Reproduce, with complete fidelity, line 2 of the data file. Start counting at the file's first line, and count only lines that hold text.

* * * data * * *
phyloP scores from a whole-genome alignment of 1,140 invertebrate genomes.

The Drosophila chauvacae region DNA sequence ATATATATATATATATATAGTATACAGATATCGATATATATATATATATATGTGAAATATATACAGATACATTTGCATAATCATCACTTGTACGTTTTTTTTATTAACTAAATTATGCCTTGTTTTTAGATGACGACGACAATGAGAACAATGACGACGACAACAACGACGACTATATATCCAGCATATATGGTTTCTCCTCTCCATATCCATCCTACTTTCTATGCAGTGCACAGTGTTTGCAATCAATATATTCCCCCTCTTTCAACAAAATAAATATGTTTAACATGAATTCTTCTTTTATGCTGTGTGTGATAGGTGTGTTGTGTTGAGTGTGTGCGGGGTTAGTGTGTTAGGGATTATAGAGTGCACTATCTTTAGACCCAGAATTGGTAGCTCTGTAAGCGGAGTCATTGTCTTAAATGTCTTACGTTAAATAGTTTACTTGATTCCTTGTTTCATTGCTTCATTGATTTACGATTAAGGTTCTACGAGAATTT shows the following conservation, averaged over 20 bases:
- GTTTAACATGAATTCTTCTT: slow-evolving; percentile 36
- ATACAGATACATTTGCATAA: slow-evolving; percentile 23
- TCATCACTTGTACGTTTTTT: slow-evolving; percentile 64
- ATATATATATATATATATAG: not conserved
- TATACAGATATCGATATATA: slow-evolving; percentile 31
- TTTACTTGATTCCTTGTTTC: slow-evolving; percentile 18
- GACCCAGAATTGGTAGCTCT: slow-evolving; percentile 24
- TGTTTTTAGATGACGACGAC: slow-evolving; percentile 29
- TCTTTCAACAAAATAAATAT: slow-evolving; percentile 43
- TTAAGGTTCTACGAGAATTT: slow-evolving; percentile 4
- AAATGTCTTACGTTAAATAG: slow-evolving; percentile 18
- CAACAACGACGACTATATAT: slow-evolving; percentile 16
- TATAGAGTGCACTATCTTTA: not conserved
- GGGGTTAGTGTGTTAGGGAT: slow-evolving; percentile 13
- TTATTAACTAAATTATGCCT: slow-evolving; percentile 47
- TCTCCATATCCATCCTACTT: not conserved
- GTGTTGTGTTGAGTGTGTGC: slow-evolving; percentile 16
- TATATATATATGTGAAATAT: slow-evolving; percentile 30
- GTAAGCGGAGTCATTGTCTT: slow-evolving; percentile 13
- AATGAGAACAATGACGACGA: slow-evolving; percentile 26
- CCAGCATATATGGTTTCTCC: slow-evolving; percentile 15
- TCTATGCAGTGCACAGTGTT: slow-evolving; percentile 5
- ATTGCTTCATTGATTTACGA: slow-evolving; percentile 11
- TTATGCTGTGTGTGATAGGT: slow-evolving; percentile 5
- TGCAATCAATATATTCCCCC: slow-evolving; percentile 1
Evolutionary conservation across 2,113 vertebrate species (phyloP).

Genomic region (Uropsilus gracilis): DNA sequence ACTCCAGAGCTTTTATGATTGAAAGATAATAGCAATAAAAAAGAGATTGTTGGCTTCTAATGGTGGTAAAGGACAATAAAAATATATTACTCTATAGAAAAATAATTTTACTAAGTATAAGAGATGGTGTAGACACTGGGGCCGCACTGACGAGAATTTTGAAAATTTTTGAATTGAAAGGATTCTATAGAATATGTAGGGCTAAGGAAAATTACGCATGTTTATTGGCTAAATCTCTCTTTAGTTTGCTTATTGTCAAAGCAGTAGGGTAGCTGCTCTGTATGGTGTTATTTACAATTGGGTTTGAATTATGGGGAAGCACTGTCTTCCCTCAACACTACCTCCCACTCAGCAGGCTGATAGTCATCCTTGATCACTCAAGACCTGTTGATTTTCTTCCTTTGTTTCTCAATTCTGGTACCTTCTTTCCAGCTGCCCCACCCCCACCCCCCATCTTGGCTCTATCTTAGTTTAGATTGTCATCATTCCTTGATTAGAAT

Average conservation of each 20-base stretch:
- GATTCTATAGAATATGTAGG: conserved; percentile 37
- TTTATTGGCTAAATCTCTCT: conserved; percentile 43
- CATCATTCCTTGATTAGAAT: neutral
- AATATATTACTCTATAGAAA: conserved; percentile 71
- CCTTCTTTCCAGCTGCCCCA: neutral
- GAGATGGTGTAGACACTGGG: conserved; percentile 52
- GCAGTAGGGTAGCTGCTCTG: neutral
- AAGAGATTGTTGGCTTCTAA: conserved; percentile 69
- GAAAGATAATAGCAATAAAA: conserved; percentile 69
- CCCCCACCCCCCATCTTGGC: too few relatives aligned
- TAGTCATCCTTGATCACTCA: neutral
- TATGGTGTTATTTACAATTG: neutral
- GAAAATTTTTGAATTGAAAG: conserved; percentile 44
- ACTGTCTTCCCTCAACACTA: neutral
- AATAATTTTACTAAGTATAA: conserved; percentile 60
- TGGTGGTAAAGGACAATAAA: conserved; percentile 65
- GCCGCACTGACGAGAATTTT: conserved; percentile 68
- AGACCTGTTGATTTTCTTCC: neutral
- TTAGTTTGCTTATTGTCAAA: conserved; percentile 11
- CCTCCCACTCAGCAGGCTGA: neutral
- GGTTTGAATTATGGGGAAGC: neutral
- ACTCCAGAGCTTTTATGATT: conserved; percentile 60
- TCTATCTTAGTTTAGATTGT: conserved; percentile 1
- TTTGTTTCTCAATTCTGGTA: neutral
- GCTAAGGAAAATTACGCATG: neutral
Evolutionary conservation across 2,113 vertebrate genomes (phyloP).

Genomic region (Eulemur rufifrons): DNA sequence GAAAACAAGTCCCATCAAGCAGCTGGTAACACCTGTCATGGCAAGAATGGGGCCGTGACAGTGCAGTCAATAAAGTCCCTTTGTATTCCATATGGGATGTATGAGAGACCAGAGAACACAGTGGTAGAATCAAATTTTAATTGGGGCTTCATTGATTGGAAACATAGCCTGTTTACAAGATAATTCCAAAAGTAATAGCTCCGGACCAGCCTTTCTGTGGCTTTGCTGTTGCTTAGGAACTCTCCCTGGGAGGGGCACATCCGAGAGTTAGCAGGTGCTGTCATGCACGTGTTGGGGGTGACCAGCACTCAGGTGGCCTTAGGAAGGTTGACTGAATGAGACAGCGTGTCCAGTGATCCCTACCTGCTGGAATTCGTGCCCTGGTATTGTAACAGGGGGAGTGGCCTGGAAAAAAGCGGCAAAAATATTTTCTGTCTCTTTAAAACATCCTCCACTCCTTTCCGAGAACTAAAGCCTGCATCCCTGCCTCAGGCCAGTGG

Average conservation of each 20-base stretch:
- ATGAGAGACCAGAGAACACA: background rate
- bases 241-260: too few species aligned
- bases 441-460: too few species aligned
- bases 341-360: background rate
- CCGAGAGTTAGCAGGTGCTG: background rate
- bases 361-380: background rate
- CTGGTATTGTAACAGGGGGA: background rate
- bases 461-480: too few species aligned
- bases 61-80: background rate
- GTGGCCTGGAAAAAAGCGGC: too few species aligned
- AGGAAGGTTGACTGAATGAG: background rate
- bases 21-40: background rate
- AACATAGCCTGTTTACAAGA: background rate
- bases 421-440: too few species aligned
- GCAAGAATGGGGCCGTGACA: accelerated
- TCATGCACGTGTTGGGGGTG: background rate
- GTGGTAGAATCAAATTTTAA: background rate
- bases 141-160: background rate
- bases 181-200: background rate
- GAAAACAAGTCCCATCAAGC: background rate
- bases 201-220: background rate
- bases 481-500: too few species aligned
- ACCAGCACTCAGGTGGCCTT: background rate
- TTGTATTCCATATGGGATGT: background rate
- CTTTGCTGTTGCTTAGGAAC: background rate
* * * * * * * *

The Drosophila chauvacae region DNA sequence ATATATATATATATATATAGTATACAGATATCGATATATATATATATATATGTGAAATATATACAGATACATTTGCATAATCATCACTTGTACGTTTTTTTTATTAACTAAATTATGCCTTGTTTTTAGATGACGACGACAATGAGAACAATGACGACGACAACAACGACGACTATATATCCAGCATATATGGTTTCTCCTCTCCATATCCATCCTACTTTCTATGCAGTGCACAGTGTTTGCAATCAATATATTCCCCCTCTTTCAACAAAATAAATATGTTTAACATGAATTCTTCTTTTATGCTGTGTGTGATAGGTGTGTTGTGTTGAGTGTGTGCGGGGTTAGTGTGTTAGGGATTATAGAGTGCACTATCTTTAGACCCAGAATTGGTAGCTCTGTAAGCGGAGTCATTGTCTTAAATGTCTTACGTTAAATAGTTTACTTGATTCCTTGTTTCATTGCTTCATTGATTTACGATTAAGGTTCTACGAGAATTT shows the following conservation, averaged over 20 bases: